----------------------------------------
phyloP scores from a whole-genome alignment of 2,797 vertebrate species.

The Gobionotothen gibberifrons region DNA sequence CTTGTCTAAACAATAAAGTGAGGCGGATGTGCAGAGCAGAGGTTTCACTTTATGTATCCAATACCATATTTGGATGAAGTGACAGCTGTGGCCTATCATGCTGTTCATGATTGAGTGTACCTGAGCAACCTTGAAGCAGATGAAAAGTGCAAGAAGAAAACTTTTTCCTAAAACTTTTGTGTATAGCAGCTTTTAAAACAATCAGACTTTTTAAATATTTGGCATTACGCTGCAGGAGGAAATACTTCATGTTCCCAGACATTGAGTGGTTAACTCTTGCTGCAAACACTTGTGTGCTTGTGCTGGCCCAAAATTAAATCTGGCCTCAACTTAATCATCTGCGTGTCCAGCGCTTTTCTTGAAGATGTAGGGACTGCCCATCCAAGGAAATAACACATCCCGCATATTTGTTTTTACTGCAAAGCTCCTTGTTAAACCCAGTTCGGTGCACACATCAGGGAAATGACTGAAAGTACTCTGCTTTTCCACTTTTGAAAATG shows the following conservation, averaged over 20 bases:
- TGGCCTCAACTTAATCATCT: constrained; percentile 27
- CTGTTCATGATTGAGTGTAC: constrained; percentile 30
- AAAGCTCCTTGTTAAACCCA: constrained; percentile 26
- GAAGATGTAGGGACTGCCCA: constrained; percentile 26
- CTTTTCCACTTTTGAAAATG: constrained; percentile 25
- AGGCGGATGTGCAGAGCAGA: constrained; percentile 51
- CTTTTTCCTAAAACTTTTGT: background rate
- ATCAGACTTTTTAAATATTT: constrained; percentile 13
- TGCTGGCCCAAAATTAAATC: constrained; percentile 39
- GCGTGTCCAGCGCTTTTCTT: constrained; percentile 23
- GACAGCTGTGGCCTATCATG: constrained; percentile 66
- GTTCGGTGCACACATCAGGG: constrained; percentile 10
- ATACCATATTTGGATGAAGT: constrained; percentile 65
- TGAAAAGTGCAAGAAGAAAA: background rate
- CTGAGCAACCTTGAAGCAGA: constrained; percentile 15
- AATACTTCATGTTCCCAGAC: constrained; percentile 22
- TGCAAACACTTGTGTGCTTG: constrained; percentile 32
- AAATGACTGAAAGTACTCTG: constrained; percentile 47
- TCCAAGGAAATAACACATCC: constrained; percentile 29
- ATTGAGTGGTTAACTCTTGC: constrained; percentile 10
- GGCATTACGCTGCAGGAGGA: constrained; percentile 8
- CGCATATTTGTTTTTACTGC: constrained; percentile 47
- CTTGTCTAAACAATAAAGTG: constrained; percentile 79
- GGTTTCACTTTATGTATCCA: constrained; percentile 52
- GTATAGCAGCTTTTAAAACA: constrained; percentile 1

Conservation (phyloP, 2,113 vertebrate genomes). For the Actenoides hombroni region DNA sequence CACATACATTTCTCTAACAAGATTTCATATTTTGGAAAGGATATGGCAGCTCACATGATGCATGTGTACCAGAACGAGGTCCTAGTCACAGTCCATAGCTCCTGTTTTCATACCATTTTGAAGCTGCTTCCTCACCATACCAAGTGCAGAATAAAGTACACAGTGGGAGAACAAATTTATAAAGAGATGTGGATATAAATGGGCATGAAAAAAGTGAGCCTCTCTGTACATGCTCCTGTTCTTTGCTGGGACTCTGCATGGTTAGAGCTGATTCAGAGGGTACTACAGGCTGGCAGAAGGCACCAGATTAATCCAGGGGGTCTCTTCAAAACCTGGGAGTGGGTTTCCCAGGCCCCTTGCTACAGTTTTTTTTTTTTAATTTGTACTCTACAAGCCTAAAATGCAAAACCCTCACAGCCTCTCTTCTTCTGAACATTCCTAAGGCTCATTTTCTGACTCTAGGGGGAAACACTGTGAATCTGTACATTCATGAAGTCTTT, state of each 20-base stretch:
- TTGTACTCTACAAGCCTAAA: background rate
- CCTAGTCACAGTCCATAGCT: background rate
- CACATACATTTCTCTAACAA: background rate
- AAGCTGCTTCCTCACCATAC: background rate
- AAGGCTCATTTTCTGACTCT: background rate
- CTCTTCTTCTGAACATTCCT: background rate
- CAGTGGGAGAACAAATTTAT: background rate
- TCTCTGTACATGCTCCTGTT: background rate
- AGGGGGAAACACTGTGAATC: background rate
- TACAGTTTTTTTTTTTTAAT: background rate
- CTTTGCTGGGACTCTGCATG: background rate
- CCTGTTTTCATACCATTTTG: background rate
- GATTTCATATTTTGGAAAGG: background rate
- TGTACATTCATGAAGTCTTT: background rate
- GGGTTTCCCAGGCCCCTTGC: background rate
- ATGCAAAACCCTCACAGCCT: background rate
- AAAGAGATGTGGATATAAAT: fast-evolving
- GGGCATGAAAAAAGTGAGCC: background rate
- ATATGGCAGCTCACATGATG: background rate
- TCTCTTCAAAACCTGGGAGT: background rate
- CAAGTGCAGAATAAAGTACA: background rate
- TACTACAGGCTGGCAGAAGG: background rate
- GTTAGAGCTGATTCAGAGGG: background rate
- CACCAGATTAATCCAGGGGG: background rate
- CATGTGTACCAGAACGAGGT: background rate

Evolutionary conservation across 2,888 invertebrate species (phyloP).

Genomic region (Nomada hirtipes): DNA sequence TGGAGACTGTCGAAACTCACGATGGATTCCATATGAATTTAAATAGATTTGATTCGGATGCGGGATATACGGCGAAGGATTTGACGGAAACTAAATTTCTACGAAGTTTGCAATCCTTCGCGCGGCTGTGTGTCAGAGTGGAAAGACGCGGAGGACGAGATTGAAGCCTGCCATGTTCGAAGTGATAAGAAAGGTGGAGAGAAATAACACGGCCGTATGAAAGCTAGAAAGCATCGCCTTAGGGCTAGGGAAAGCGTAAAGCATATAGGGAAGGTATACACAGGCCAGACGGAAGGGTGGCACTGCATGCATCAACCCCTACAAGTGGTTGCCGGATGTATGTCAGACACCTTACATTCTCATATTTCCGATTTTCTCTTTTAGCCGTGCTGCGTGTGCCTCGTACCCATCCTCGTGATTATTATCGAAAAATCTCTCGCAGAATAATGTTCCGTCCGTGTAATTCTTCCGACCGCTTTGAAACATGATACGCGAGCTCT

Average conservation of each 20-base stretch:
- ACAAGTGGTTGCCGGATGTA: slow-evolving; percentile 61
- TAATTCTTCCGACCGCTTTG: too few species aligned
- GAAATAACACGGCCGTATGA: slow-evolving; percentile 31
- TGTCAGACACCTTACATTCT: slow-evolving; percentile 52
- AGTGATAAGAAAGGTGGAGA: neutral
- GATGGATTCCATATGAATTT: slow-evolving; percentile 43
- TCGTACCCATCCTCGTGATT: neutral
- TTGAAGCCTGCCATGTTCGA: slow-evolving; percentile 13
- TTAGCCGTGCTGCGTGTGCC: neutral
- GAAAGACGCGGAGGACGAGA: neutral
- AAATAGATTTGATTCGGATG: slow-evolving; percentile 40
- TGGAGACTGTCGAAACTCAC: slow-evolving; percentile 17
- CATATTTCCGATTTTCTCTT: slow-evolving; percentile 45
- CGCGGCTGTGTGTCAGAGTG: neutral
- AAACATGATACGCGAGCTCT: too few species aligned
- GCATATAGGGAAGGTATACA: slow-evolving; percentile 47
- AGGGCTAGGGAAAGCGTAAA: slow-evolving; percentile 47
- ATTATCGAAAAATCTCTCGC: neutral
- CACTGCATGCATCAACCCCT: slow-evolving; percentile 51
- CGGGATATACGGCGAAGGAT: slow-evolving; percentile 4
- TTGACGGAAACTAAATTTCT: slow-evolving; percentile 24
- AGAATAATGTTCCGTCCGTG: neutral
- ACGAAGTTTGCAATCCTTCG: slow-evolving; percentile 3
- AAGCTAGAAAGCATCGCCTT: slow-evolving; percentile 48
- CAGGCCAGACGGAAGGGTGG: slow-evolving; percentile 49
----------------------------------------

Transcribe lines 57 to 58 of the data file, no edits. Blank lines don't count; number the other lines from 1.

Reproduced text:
- ACAAGTGGTTGCCGGATGTA: slow-evolving; percentile 61
- TAATTCTTCCGACCGCTTTG: too few species aligned